For participants only. Not for public distribution.

Note #26
Emergency stop system

John Nagle
Last revised October 26, 2003.

The emergency stop system and how it works

Preliminary - see CVS server for actual schematic.


Normal operation

Before the chassis computer can take control of the vehicle, SW3 (the battery disconnect switch) must be on, all three big emergency stop buttons must be released, and SW5, the COMP/MANUAL switch, must be in the COMP position. Green light D1 will then come on.

Next, the radio emergency stop must be enabled, which will close relay K2 and turn on green light D2.

Finally, the chassis computer must activate a digital output which closes relay K3 and turns on green light D3, the "AUTO" light.

This energizes the AUTO ENABLE line, which applies power to the throttle electromagnet L1, enabling computer control of the throttle. Relay K1 is energized, which connects the brake actuator to the servomotor controller and enables the vehicle ignition. A signal is also provided via J2C to inform the chassis computer that control has been enabled. The chassis computer can then operate brakes and ignition.

Emergency stop operation

The emergency stop system does three things: it cuts the throttle, turns off the engine ignition, and applies the brakes.

Three different inputs trigger the emergency stop system: the big red buttons on the vehicle, the remote E-stop, and the chassis computer.

When the emergency stop system is triggered, relay K1 drops out. This connects the vehicle battery directly to the brake actuator via circuit breaker CB1 (an automotive self-resetting circuit breaker) and pressure switch SW4. The actuator will be driven until pressure switch SW4 opens. At this point, the brakes should be locked.

Relay K1 also opens the ignition circuit to stop the engine.

When AUTO ENABLE deenergizes, the electromagnet in the throttle actuator is deeenergized, dropping the throttle to idle.

Manual operation

With SW5 in the COMP/MANUAL position, the brakes can be released and the vehicle driven manually. To operate the vehicle without the computers involved, the SW3 (the battery disconnect) must be ON, all three emergency stop buttons must be released, and SW5 must be in MANUAL. Amber light D4 will then illuminate and relay K4 will energize. The brake actuator can then be released, or applied, using rocker switch SW2 (which is momentary-contact, although not so drawn).

In manual mode, the throttle electromagnet is not energized, so the computers cannot activate the throttle. The throttle pedal will still work.

The COMP/MANUAL switch and rocker switch arrangement is similar to the one we already have for steering, and can be placed and marked similarly on the dashboard. However, we are required by DARPA to provide instructions for emergency brake release for towing, so we will need to mark and placard those controls.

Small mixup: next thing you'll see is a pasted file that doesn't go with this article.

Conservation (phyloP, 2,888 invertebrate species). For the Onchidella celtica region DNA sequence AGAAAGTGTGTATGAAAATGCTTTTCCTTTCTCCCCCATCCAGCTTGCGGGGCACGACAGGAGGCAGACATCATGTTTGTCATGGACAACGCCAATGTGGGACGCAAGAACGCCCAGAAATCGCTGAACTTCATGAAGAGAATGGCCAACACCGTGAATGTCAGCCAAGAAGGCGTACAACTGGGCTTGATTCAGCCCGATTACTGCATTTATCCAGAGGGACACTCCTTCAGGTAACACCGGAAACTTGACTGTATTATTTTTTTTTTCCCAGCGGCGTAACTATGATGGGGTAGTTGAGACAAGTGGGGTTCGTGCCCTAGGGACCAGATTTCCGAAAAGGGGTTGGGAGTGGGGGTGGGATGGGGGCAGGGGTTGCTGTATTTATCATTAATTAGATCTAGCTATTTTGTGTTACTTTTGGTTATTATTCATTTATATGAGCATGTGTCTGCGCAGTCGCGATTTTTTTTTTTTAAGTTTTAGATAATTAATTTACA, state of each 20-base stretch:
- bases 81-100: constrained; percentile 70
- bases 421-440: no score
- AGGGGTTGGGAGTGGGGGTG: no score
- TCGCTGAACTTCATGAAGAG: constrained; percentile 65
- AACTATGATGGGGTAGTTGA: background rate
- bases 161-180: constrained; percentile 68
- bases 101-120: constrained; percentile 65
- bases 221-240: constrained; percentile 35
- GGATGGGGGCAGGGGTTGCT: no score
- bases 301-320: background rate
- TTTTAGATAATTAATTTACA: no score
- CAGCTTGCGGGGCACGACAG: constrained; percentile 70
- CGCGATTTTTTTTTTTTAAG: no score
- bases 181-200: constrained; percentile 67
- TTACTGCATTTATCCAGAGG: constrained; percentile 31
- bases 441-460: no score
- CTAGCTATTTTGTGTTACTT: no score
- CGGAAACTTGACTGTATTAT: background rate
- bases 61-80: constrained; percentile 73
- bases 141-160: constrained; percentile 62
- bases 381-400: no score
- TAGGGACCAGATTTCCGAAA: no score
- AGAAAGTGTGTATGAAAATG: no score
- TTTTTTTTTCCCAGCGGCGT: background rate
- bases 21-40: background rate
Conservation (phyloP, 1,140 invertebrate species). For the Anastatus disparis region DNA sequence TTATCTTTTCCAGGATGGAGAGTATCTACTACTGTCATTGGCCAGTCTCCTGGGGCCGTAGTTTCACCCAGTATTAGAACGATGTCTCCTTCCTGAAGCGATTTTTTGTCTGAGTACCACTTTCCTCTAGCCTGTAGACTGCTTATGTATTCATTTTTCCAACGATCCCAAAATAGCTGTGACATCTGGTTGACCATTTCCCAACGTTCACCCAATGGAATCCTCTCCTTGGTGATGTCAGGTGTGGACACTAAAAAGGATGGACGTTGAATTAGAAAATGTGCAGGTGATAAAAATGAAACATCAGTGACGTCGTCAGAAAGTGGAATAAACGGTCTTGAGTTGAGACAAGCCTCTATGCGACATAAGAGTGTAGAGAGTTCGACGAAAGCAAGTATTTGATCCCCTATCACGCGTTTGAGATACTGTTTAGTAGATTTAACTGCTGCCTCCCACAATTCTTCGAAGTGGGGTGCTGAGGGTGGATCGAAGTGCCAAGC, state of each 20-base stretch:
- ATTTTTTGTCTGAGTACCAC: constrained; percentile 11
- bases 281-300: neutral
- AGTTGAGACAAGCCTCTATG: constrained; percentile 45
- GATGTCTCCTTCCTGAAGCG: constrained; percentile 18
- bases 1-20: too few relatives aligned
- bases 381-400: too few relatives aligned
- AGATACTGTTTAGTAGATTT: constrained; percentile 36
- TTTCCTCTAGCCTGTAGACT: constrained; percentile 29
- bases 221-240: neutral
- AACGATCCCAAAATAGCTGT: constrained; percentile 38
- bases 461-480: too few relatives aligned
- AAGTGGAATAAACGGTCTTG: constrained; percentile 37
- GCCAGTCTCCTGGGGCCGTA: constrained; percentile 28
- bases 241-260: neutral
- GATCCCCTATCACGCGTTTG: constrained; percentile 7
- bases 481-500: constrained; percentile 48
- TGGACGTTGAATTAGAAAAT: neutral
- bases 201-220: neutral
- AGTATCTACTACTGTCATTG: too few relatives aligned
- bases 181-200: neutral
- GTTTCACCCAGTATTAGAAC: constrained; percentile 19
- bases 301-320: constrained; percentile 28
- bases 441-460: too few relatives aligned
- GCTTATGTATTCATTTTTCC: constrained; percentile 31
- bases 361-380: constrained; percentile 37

Parked operation

When the vehicle is parked, this system will keep pressure on the brakes, unless the brakes are manually released and the battery disconnect switch then turned off. This may, over time, cause brake leakage, causing the pressure to drop and SW4 to close, which will reapply the brakes. If the brake cylinder bottoms out, the actuator will stall (its limit switch is not used here), then overcurrent, and CB1 will cycle on and off until the battery is drained.

Leaving the COMP/MANUAL switch in MANUAL energizes relay K4 and light D4, which consumes some battery power.

So the vehicle is best left parked with SW3, the battery disconnect switch, off.

Failure analysis

The key components required to operate the brake are the brake actuator, relay K1, the brake pressure switch, and circuit breaker CB1. None of these are redundant. We need to determine whether this is adequate. K1 activates the brake on dropout, so it fails into the safe condition. K1 should be a high-quality relay with silver contacts, because it handles considerable power.

The pressure switch is a concern. If the pressure switch is not sufficiently reliable, we could omit it entirely, drive the brake actuator until it stalls, and let circuit breaker CB1 cycle on and off to limit the power to the actuator. This will drain the battery, but should work.

There is some redundancy in that the throttle actuator electromagnet is energized directly by the AUTO ENABLE line, which is independent of the above components.